SCIENCE: Having Sex Before Events May Result in Improved Athletic Performance
For centuries it has been believed that high-performance athletes should not have sexual intercourse prior to a big competition. This ideology goes back as far as the early Olympic Games in Greece, and has been enforced (to the extent that is possible) as recently as this year. (According to perfil.com, German coach Joachim Low forbade his players from having sex during the Russia 2018 World Cup.)
But new research on the matter shows that this strict rule might not be necessary. Previously it was thought that semen provided strength to athletes, and that "releasing" it could negatively impact physical performance on the field or court. But it turns out that having sex can actually provide benefits to a person prior to a big event. The calorie expenditure associated with intercourse is minimal (under 100 calories), and is therefore of no concern. But the physical aspect of the act itself can bring "more blood to the tissues, [dilate] blood vessels...[lower] bad cholesterol (LDL), and [increase] good (HDL), [lower] blood glucose ...[increase] the synthesis of endorphin, dopamine, [and] substances that generate feelings of well-being and motivation."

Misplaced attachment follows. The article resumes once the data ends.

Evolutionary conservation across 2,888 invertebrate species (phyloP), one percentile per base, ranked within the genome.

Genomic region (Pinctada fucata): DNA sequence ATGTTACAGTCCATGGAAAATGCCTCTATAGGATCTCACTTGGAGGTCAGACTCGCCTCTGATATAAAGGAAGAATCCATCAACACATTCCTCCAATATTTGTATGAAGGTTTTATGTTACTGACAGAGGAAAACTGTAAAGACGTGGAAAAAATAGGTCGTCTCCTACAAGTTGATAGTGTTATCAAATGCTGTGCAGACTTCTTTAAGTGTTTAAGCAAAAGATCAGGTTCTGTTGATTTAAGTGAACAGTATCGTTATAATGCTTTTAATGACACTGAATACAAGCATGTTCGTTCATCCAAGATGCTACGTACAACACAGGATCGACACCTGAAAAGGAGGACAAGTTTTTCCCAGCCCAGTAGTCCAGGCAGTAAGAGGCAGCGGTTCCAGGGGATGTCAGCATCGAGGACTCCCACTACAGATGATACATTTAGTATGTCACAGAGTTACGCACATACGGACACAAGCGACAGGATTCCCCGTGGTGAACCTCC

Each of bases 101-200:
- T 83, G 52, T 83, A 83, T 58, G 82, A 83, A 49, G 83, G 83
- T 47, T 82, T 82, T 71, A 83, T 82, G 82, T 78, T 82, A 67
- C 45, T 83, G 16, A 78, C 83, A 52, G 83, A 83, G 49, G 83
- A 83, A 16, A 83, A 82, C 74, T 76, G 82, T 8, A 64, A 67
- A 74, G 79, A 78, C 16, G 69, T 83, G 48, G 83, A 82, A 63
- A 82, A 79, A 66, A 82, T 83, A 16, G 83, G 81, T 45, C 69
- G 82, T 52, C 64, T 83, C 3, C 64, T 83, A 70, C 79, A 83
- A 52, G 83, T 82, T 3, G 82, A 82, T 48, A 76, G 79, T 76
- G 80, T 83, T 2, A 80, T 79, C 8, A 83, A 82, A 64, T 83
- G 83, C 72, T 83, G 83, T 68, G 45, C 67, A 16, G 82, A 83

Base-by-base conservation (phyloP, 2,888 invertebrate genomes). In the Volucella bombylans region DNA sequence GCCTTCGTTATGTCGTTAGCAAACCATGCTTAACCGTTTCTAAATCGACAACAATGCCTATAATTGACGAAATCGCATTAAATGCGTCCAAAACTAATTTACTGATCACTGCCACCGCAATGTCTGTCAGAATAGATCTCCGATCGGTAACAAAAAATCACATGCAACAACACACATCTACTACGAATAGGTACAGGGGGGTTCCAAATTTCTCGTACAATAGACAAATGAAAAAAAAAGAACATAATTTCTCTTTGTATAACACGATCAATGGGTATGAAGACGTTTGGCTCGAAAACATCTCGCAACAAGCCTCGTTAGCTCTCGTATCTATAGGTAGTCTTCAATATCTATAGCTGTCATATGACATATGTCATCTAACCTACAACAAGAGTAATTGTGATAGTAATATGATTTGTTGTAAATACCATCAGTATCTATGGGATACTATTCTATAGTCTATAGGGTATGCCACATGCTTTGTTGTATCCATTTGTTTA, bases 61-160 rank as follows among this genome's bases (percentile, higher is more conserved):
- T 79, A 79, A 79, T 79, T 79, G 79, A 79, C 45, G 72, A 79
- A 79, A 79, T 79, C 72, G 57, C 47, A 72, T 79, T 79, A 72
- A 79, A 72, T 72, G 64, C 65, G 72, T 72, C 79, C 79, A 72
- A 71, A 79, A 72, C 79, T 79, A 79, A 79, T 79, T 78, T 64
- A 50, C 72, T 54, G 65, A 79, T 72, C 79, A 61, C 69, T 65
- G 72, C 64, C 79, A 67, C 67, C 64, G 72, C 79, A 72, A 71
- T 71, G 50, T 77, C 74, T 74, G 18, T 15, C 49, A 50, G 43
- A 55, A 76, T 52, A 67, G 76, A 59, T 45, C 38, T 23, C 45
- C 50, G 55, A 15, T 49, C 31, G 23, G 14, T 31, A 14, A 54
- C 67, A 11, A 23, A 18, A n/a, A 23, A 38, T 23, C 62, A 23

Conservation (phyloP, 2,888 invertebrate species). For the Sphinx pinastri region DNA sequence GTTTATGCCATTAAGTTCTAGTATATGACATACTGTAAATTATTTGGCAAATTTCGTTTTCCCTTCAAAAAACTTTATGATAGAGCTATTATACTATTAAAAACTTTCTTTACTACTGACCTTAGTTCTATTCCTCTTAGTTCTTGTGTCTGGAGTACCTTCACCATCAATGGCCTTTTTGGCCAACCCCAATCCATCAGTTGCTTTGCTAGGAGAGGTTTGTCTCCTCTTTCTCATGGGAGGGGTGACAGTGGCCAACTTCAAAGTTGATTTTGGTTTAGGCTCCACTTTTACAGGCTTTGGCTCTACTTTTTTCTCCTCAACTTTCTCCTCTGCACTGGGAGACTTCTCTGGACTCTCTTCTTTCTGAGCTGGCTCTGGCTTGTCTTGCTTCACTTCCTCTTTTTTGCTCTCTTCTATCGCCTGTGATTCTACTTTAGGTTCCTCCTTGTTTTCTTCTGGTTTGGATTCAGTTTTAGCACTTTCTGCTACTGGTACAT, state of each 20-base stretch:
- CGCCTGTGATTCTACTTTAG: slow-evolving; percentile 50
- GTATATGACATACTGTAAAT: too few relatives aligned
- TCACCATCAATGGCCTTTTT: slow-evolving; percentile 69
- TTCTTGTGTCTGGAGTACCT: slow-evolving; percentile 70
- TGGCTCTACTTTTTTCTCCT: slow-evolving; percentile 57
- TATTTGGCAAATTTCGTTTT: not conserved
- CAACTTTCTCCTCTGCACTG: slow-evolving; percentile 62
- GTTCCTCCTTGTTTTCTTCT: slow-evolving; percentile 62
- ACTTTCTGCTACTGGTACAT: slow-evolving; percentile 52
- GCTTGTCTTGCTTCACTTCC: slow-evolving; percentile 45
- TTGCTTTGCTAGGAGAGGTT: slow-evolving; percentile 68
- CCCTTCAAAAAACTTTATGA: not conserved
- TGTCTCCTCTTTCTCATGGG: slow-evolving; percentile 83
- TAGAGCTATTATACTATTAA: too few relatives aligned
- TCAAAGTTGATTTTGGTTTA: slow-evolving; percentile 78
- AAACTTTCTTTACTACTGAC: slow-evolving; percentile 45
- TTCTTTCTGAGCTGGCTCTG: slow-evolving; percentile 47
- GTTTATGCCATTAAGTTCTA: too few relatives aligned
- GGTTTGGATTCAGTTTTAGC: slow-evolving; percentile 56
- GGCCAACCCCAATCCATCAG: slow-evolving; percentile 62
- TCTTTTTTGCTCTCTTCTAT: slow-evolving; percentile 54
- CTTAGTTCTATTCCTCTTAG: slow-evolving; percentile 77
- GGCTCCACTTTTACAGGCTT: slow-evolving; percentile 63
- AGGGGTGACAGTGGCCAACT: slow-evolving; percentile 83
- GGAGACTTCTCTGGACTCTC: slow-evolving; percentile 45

Abstaining from sex for anything longer than a day, thanks to the beneficial side effects, almost seems silly. The doctors interviewed for perfil.com did mention that intercourse a couple hours before a competition might have a negative effect. So if you're a high-performance athlete and you have a big game tomorrow — go have some fun!